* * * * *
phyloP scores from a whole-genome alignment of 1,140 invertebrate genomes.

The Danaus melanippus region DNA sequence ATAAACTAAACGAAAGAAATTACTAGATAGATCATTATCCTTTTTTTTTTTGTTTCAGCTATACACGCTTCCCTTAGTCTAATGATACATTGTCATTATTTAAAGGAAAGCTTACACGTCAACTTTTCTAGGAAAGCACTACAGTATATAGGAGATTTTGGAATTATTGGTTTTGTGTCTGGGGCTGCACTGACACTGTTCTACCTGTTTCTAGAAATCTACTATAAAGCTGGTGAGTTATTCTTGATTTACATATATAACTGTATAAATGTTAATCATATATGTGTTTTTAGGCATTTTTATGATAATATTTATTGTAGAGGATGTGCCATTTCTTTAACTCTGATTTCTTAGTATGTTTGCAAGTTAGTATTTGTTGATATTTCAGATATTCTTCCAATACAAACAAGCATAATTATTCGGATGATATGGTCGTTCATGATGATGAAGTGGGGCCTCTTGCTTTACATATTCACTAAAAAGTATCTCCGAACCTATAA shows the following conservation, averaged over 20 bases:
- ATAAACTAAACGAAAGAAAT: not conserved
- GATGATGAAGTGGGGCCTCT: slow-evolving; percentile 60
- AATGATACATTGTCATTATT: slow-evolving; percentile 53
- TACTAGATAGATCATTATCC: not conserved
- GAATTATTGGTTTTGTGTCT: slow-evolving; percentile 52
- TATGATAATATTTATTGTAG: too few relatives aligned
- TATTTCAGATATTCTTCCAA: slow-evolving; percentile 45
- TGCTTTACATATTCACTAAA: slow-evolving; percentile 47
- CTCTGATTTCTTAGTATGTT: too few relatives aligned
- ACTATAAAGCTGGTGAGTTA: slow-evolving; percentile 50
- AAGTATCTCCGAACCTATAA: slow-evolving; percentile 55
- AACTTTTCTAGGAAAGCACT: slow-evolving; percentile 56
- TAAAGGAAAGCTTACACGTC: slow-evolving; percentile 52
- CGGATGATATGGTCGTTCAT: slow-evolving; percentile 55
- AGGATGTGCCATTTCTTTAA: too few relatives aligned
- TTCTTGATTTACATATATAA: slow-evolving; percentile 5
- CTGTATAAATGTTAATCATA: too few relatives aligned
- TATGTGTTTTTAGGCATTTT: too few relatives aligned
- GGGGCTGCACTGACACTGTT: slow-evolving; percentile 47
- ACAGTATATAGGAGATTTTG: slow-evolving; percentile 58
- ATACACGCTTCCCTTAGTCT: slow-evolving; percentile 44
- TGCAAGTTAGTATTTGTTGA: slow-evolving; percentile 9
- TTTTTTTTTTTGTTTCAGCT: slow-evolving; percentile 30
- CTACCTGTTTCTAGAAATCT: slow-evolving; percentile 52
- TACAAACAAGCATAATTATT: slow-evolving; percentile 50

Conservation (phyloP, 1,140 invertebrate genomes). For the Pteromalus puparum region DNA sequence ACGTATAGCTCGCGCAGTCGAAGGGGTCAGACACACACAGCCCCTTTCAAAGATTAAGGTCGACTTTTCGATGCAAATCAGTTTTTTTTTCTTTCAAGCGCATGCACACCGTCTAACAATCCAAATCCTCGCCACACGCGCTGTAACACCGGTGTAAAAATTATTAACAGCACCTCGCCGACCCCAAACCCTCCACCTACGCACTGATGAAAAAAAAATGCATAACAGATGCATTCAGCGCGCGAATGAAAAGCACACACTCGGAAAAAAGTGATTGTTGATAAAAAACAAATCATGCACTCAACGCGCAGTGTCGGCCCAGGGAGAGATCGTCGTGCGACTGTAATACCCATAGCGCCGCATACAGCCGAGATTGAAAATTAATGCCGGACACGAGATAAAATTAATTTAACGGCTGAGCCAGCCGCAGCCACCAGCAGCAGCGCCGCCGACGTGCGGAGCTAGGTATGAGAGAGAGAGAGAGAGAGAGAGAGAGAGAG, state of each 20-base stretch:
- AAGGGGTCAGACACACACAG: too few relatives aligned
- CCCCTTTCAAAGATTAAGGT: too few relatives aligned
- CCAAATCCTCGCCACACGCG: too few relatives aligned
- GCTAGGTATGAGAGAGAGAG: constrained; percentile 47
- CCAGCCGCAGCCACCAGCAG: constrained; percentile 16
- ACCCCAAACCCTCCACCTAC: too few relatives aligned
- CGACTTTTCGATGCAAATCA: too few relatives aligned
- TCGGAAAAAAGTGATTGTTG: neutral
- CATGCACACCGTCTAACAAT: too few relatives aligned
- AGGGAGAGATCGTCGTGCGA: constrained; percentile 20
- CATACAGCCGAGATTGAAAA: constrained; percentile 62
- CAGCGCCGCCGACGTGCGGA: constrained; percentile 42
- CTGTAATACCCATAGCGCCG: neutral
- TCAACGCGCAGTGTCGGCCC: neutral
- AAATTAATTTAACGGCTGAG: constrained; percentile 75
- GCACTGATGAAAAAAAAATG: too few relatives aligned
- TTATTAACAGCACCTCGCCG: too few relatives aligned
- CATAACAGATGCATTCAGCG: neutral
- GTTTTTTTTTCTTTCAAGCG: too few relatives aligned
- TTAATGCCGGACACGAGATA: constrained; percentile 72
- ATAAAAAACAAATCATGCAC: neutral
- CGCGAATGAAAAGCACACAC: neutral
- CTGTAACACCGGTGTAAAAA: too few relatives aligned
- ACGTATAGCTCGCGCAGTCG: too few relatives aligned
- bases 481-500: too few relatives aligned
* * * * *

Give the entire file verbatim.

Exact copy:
phyloP scores from a whole-genome alignment of 1,140 invertebrate genomes.

The Danaus melanippus region DNA sequence ATAAACTAAACGAAAGAAATTACTAGATAGATCATTATCCTTTTTTTTTTTGTTTCAGCTATACACGCTTCCCTTAGTCTAATGATACATTGTCATTATTTAAAGGAAAGCTTACACGTCAACTTTTCTAGGAAAGCACTACAGTATATAGGAGATTTTGGAATTATTGGTTTTGTGTCTGGGGCTGCACTGACACTGTTCTACCTGTTTCTAGAAATCTACTATAAAGCTGGTGAGTTATTCTTGATTTACATATATAACTGTATAAATGTTAATCATATATGTGTTTTTAGGCATTTTTATGATAATATTTATTGTAGAGGATGTGCCATTTCTTTAACTCTGATTTCTTAGTATGTTTGCAAGTTAGTATTTGTTGATATTTCAGATATTCTTCCAATACAAACAAGCATAATTATTCGGATGATATGGTCGTTCATGATGATGAAGTGGGGCCTCTTGCTTTACATATTCACTAAAAAGTATCTCCGAACCTATAA shows the following conservation, averaged over 20 bases:
- ATAAACTAAACGAAAGAAAT: not conserved
- GATGATGAAGTGGGGCCTCT: slow-evolving; percentile 60
- AATGATACATTGTCATTATT: slow-evolving; percentile 53
- TACTAGATAGATCATTATCC: not conserved
- GAATTATTGGTTTTGTGTCT: slow-evolving; percentile 52
- TATGATAATATTTATTGTAG: too few relatives aligned
- TATTTCAGATATTCTTCCAA: slow-evolving; percentile 45
- TGCTTTACATATTCACTAAA: slow-evolving; percentile 47
- CTCTGATTTCTTAGTATGTT: too few relatives aligned
- ACTATAAAGCTGGTGAGTTA: slow-evolving; percentile 50
- AAGTATCTCCGAACCTATAA: slow-evolving; percentile 55
- AACTTTTCTAGGAAAGCACT: slow-evolving; percentile 56
- TAAAGGAAAGCTTACACGTC: slow-evolving; percentile 52
- CGGATGATATGGTCGTTCAT: slow-evolving; percentile 55
- AGGATGTGCCATTTCTTTAA: too few relatives aligned
- TTCTTGATTTACATATATAA: slow-evolving; percentile 5
- CTGTATAAATGTTAATCATA: too few relatives aligned
- TATGTGTTTTTAGGCATTTT: too few relatives aligned
- GGGGCTGCACTGACACTGTT: slow-evolving; percentile 47
- ACAGTATATAGGAGATTTTG: slow-evolving; percentile 58
- ATACACGCTTCCCTTAGTCT: slow-evolving; percentile 44
- TGCAAGTTAGTATTTGTTGA: slow-evolving; percentile 9
- TTTTTTTTTTTGTTTCAGCT: slow-evolving; percentile 30
- CTACCTGTTTCTAGAAATCT: slow-evolving; percentile 52
- TACAAACAAGCATAATTATT: slow-evolving; percentile 50

Conservation (phyloP, 1,140 invertebrate genomes). For the Pteromalus puparum region DNA sequence ACGTATAGCTCGCGCAGTCGAAGGGGTCAGACACACACAGCCCCTTTCAAAGATTAAGGTCGACTTTTCGATGCAAATCAGTTTTTTTTTCTTTCAAGCGCATGCACACCGTCTAACAATCCAAATCCTCGCCACACGCGCTGTAACACCGGTGTAAAAATTATTAACAGCACCTCGCCGACCCCAAACCCTCCACCTACGCACTGATGAAAAAAAAATGCATAACAGATGCATTCAGCGCGCGAATGAAAAGCACACACTCGGAAAAAAGTGATTGTTGATAAAAAACAAATCATGCACTCAACGCGCAGTGTCGGCCCAGGGAGAGATCGTCGTGCGACTGTAATACCCATAGCGCCGCATACAGCCGAGATTGAAAATTAATGCCGGACACGAGATAAAATTAATTTAACGGCTGAGCCAGCCGCAGCCACCAGCAGCAGCGCCGCCGACGTGCGGAGCTAGGTATGAGAGAGAGAGAGAGAGAGAGAGAGAGAGAG, state of each 20-base stretch:
- AAGGGGTCAGACACACACAG: too few relatives aligned
- CCCCTTTCAAAGATTAAGGT: too few relatives aligned
- CCAAATCCTCGCCACACGCG: too few relatives aligned
- GCTAGGTATGAGAGAGAGAG: constrained; percentile 47
- CCAGCCGCAGCCACCAGCAG: constrained; percentile 16
- ACCCCAAACCCTCCACCTAC: too few relatives aligned
- CGACTTTTCGATGCAAATCA: too few relatives aligned
- TCGGAAAAAAGTGATTGTTG: neutral
- CATGCACACCGTCTAACAAT: too few relatives aligned
- AGGGAGAGATCGTCGTGCGA: constrained; percentile 20
- CATACAGCCGAGATTGAAAA: constrained; percentile 62
- CAGCGCCGCCGACGTGCGGA: constrained; percentile 42
- CTGTAATACCCATAGCGCCG: neutral
- TCAACGCGCAGTGTCGGCCC: neutral
- AAATTAATTTAACGGCTGAG: constrained; percentile 75
- GCACTGATGAAAAAAAAATG: too few relatives aligned
- TTATTAACAGCACCTCGCCG: too few relatives aligned
- CATAACAGATGCATTCAGCG: neutral
- GTTTTTTTTTCTTTCAAGCG: too few relatives aligned
- TTAATGCCGGACACGAGATA: constrained; percentile 72
- ATAAAAAACAAATCATGCAC: neutral
- CGCGAATGAAAAGCACACAC: neutral
- CTGTAACACCGGTGTAAAAA: too few relatives aligned
- ACGTATAGCTCGCGCAGTCG: too few relatives aligned
- bases 481-500: too few relatives aligned